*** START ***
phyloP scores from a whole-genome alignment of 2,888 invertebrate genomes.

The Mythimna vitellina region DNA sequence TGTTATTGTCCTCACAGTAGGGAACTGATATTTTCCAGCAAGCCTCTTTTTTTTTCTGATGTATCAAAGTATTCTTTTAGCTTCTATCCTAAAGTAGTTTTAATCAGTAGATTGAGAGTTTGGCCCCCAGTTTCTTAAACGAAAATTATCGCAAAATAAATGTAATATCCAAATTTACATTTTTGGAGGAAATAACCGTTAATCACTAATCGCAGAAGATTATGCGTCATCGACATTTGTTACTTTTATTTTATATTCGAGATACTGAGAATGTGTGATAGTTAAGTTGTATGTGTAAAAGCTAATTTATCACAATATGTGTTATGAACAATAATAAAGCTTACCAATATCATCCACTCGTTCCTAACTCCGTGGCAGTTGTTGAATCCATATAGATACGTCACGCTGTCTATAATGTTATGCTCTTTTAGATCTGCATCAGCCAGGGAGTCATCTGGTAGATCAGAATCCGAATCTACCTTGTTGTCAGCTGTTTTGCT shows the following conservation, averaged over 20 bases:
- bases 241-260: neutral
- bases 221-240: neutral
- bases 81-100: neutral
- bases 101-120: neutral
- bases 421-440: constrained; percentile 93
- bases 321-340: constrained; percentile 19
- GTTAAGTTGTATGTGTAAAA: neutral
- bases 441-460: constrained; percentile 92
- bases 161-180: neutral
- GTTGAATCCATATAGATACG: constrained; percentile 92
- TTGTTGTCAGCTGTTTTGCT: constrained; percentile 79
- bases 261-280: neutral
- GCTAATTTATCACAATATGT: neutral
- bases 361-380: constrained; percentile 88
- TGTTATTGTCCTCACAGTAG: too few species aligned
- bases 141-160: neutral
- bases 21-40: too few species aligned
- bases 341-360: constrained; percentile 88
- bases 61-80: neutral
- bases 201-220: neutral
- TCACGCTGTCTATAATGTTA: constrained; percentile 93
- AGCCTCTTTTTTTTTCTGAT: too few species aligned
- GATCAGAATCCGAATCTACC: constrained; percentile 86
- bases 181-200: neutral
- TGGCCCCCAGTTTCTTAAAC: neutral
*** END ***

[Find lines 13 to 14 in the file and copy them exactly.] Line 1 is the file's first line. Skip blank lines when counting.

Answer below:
- TTGTTGTCAGCTGTTTTGCT: constrained; percentile 79
- bases 261-280: neutral